Father of two, devoted husband, Clydesdale, hope to become just an age grouper someday. Former nationally ranked triathlete (sounds better than it really is, but I like the sound of it). Competing in the 50-54 bracket this year. Have done a 1/2 Ironman tri, a marathon and a bunch of sprint and oly distance races. Member of BT since 12-1-03
Picture Perfect Weight Loss: Book Review
This is NOT a diet book, but a weightloss book that has helped me change how I see food and the choices I make when I eat.
I read a book that was a big help in changing my life. The book is called Picture Perfect Weight Loss by Dr. Howard M. Shapiro. Before I started to tri, I was 25 lbs heavier. I needed all the help I could get. Now I could quote you all sorts of cool reviews inside the book, but I will tell you how I heard about it. Just after 9/11, Dr. Shapiro was on all the talk shows. He was being credited by the New York Fire Department for saving a lot of guys’ lives on 9/11. How, you ask? His office and practice are in New York. He worked with the fire fighters to help them eat better and loose weight. Many of the survivors said they were in the best shape of their lives on 9/11 and they credit the doc for helping them get in that shape. Many of the fire fighters said that without Dr. Shapiro, they would not have had the physical ability to get out of the towers that day. That was more than enough for me to take a look at the book.
Now for the meat and potatoes (pun intended). The book’s basic plan is not to count calories, but to be aware of our food choices. The book breaks down food choices in different ways. All of the examples are done with pictures so your mind can "digest" the information in the ways we tend to choose food. The main theme of the book is that this is not a diet, but a life choice. Eating heather is something you do every day, not just when you need to drop a pound or 10. Making healthier choices every day adds up. The bottom line is there are no free calories, but there are better choices.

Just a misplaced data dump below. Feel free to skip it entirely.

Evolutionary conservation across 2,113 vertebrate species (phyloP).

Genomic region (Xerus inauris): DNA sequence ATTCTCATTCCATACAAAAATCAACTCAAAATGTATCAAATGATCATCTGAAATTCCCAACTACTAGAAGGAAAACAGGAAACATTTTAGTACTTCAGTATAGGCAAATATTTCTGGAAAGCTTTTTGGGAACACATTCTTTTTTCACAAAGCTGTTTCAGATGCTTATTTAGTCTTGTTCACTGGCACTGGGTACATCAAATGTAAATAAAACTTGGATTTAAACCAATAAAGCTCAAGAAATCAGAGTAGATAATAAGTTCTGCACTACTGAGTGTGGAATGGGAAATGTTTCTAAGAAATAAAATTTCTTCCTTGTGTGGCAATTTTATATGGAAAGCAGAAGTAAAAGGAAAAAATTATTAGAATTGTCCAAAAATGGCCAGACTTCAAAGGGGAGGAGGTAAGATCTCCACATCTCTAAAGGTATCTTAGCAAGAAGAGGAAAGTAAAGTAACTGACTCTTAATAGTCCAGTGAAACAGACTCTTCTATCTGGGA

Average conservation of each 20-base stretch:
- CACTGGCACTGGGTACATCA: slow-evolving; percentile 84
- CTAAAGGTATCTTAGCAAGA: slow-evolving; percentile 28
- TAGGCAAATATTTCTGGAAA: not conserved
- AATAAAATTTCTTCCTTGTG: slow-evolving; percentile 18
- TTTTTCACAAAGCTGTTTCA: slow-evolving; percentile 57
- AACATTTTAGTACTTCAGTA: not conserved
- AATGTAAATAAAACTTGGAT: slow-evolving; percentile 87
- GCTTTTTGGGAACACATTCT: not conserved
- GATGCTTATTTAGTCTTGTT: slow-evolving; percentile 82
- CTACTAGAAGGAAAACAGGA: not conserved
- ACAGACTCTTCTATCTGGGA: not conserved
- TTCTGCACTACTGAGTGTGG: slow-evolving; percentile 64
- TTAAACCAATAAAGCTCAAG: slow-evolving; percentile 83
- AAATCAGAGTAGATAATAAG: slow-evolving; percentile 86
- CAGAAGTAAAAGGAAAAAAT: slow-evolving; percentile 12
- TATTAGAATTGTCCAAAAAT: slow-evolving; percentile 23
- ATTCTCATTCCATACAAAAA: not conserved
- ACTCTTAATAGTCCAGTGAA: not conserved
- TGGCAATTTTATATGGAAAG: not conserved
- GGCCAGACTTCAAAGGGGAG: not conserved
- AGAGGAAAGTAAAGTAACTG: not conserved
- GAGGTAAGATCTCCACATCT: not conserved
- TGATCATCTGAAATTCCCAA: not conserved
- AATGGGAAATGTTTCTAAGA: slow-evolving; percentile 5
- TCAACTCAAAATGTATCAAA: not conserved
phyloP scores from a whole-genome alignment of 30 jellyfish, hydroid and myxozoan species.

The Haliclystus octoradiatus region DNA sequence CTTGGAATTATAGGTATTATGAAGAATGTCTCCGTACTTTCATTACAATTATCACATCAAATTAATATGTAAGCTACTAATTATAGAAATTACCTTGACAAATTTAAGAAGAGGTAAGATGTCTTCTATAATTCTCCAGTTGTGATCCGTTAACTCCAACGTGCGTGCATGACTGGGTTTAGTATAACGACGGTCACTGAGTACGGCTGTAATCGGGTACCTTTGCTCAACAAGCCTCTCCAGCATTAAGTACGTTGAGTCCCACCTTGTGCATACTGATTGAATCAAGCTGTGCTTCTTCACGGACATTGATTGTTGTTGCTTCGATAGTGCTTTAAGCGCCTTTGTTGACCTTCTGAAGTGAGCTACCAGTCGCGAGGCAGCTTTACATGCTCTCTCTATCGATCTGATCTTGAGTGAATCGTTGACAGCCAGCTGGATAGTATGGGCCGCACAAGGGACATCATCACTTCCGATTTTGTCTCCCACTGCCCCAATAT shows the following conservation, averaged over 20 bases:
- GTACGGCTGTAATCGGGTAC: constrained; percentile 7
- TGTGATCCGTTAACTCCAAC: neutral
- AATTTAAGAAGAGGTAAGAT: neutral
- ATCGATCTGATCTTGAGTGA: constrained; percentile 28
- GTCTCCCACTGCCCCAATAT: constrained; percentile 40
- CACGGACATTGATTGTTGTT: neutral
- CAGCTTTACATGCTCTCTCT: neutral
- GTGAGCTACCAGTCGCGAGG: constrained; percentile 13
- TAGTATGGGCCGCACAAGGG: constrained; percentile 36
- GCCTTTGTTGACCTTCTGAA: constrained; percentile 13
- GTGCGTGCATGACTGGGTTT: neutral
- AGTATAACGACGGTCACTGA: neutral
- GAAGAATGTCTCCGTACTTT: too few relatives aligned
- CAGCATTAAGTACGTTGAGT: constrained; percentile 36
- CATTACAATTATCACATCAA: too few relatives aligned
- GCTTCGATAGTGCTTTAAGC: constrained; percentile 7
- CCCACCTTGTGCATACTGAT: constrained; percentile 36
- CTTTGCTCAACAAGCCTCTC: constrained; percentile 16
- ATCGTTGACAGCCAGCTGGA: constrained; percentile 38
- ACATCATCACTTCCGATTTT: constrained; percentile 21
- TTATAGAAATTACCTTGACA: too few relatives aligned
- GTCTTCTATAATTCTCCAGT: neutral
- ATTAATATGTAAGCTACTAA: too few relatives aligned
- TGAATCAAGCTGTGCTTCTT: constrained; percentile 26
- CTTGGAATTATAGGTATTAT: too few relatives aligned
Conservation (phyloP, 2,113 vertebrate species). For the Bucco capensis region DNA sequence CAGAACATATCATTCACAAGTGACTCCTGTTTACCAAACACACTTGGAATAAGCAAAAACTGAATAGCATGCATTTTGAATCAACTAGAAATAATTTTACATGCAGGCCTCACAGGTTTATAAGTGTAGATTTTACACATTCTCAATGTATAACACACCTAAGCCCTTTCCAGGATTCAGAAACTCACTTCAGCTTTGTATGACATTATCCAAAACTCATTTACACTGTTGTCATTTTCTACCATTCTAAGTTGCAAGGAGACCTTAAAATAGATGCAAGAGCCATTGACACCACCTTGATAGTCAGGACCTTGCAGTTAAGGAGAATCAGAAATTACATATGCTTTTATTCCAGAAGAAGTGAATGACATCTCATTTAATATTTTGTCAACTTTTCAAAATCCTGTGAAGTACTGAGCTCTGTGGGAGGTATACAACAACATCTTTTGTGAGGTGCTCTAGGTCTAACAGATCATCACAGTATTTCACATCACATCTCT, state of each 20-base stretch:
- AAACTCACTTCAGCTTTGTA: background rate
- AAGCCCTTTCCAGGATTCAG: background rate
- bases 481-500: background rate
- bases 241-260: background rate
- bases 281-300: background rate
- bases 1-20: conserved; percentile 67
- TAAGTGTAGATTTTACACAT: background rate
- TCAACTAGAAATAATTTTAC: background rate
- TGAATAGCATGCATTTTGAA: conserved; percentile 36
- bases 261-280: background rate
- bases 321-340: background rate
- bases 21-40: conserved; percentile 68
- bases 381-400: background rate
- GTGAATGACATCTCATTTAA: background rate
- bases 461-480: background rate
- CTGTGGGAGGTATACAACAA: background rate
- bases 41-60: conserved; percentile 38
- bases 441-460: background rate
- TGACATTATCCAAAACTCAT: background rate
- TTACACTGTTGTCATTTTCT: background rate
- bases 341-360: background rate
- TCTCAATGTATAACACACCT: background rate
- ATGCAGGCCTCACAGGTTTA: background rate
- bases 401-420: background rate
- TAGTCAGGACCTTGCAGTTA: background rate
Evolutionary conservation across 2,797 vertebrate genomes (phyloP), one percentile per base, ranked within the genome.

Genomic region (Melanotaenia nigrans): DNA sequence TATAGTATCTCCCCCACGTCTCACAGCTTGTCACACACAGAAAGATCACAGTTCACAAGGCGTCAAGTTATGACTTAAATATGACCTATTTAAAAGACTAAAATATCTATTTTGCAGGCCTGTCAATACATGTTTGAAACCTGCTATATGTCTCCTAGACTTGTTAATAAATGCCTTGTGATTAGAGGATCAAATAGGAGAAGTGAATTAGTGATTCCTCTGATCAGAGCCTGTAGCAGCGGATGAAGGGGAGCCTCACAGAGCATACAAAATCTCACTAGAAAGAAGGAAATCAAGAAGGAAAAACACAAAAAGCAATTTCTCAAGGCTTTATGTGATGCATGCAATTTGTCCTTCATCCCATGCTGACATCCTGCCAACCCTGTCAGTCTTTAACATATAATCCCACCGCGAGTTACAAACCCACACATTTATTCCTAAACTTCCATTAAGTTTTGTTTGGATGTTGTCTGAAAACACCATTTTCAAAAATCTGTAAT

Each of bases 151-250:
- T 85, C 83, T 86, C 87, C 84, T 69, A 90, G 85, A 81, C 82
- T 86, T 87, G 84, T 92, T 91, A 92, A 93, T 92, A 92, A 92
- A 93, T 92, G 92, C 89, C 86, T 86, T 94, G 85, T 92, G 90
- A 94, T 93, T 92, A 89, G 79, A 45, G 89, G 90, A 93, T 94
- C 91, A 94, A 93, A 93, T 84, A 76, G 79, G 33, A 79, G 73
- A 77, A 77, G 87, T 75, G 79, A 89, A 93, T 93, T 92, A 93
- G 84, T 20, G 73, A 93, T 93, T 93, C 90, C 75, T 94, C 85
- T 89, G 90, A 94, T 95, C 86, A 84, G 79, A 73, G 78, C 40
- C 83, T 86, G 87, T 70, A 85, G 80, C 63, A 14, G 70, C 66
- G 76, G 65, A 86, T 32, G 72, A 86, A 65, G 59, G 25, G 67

In one chapter it shows you how, calorie for calorie, your food volume can be different. The idea is that you will never feel empty when you are eating. A good example is one sausage or 32 large dill pickles. Get the point? As a former yo-yo dieter, feeling empty was always a problem.
Other chapters compare equal portions and different calories, and getting more food for fewer calories. My favorite chapter is on Saboteurs—the hidden big punchers that will set you back hard and fast. The best example is the 1 cup of Quaker Natural cereal, which is equivalent to16 low-cal frozen fudge bars at 540 calories. Just when I thought I was making a healthy cereal choice...
Overall, this is not a diet book. All Dr. Shapiro wants you to do is know what you are eating. If you really want the Big Mac and that is all that will do, than fine, but if a bowl of air popped popcorn will suffice, than eat the popcorn. For me to try to explain this any more would be an injustice to the book. I highly recommend picking it up and reading it—it just may change how you see food.
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